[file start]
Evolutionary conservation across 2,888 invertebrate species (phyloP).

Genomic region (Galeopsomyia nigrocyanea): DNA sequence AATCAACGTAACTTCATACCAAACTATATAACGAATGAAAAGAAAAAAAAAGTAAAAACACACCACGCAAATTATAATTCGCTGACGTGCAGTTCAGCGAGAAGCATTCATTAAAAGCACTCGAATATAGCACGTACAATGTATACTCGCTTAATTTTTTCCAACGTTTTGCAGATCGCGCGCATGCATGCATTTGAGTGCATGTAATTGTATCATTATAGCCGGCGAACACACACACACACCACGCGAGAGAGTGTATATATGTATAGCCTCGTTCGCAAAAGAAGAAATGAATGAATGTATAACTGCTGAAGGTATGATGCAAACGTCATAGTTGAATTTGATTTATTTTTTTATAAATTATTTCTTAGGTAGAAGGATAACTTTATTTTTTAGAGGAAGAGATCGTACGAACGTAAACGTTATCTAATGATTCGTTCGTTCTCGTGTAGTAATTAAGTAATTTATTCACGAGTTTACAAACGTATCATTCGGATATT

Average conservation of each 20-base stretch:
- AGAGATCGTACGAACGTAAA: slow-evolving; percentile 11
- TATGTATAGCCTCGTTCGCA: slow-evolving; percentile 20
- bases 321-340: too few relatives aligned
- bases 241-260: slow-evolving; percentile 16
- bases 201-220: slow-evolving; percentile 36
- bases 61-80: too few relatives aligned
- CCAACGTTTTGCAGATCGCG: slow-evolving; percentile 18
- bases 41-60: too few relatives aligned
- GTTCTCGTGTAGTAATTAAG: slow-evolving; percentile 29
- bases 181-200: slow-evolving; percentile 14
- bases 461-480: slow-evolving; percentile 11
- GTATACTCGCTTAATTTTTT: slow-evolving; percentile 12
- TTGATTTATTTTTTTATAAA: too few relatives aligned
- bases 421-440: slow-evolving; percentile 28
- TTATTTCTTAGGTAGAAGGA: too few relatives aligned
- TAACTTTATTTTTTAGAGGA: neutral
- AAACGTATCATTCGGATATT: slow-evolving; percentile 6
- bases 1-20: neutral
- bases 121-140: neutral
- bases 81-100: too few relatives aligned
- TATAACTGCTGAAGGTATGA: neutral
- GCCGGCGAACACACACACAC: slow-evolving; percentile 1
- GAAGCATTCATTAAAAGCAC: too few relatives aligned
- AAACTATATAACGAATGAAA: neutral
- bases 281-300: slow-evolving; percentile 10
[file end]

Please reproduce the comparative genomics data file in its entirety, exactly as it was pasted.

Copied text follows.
Evolutionary conservation across 2,888 invertebrate species (phyloP).

Genomic region (Galeopsomyia nigrocyanea): DNA sequence AATCAACGTAACTTCATACCAAACTATATAACGAATGAAAAGAAAAAAAAAGTAAAAACACACCACGCAAATTATAATTCGCTGACGTGCAGTTCAGCGAGAAGCATTCATTAAAAGCACTCGAATATAGCACGTACAATGTATACTCGCTTAATTTTTTCCAACGTTTTGCAGATCGCGCGCATGCATGCATTTGAGTGCATGTAATTGTATCATTATAGCCGGCGAACACACACACACACCACGCGAGAGAGTGTATATATGTATAGCCTCGTTCGCAAAAGAAGAAATGAATGAATGTATAACTGCTGAAGGTATGATGCAAACGTCATAGTTGAATTTGATTTATTTTTTTATAAATTATTTCTTAGGTAGAAGGATAACTTTATTTTTTAGAGGAAGAGATCGTACGAACGTAAACGTTATCTAATGATTCGTTCGTTCTCGTGTAGTAATTAAGTAATTTATTCACGAGTTTACAAACGTATCATTCGGATATT

Average conservation of each 20-base stretch:
- AGAGATCGTACGAACGTAAA: slow-evolving; percentile 11
- TATGTATAGCCTCGTTCGCA: slow-evolving; percentile 20
- bases 321-340: too few relatives aligned
- bases 241-260: slow-evolving; percentile 16
- bases 201-220: slow-evolving; percentile 36
- bases 61-80: too few relatives aligned
- CCAACGTTTTGCAGATCGCG: slow-evolving; percentile 18
- bases 41-60: too few relatives aligned
- GTTCTCGTGTAGTAATTAAG: slow-evolving; percentile 29
- bases 181-200: slow-evolving; percentile 14
- bases 461-480: slow-evolving; percentile 11
- GTATACTCGCTTAATTTTTT: slow-evolving; percentile 12
- TTGATTTATTTTTTTATAAA: too few relatives aligned
- bases 421-440: slow-evolving; percentile 28
- TTATTTCTTAGGTAGAAGGA: too few relatives aligned
- TAACTTTATTTTTTAGAGGA: neutral
- AAACGTATCATTCGGATATT: slow-evolving; percentile 6
- bases 1-20: neutral
- bases 121-140: neutral
- bases 81-100: too few relatives aligned
- TATAACTGCTGAAGGTATGA: neutral
- GCCGGCGAACACACACACAC: slow-evolving; percentile 1
- GAAGCATTCATTAAAAGCAC: too few relatives aligned
- AAACTATATAACGAATGAAA: neutral
- bases 281-300: slow-evolving; percentile 10